Meaning of SLACK in English
/ slæk; NAmE / adjective , noun , verb
■ adjective ( slack·er , slack·est )
not stretched tight
SYN loose :
She was staring into space, her mouth slack.
The rope suddenly went slack.
( of business ) not having many customers or sales; not busy :
a slack period
( disapproving ) not putting enough care, attention or energy into sth and so not doing it well enough :
He's been very slack in his work lately.
Discipline in the classroom is very slack.
► slack·ly adverb :
Her arms hung slackly by her sides.
► slack·ness noun [ U ]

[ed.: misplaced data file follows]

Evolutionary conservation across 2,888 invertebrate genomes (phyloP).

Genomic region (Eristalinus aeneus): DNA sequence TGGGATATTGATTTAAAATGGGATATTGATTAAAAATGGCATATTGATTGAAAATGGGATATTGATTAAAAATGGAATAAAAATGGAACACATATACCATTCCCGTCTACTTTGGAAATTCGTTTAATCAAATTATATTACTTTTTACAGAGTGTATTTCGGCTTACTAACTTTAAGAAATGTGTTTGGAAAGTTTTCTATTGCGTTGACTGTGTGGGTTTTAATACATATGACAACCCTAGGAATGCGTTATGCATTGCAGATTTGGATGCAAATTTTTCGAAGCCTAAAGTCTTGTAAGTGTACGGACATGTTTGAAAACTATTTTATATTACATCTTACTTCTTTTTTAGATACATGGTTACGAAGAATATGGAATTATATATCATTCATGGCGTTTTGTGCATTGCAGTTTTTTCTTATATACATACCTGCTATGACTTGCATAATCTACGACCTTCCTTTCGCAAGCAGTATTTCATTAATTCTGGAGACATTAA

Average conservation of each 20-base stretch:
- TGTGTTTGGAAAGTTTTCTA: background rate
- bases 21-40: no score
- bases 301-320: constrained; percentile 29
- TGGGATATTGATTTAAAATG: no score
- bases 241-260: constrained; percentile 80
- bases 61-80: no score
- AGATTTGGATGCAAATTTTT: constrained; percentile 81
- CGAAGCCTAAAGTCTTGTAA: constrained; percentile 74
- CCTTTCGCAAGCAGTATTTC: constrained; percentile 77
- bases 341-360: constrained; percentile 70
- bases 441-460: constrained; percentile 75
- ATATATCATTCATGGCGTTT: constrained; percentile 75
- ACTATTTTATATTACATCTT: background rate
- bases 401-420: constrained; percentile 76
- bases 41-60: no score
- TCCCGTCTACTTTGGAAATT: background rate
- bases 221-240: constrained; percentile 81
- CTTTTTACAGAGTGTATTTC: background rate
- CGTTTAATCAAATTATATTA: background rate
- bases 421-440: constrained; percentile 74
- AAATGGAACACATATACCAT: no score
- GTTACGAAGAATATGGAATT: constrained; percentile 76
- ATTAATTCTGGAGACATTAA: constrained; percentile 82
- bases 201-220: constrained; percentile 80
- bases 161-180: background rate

■ noun [ U ]
—see also slacks
the part of a rope, etc. that is hanging loosely :
There's too much slack in the tow rope.
people, money or space that should be used more fully in an organization :
There's very little slack in the budget.
very small pieces of coal
- cut sb some slack
- take up the slack
[ v ] to work less hard than you usually do or should do
- slack off (on sth)
adjective and noun senses 1 to 2 verb Old English slæc inclined to be lazy, unhurried , of Germanic origin; related to Latin laxus loose.
noun sense 3 late Middle English : probably from Low German or Dutch .
Oxford Advanced Learner's English Dictionary. Оксфордский английский словарь для изучающик язык на продвинутом уровне. 2005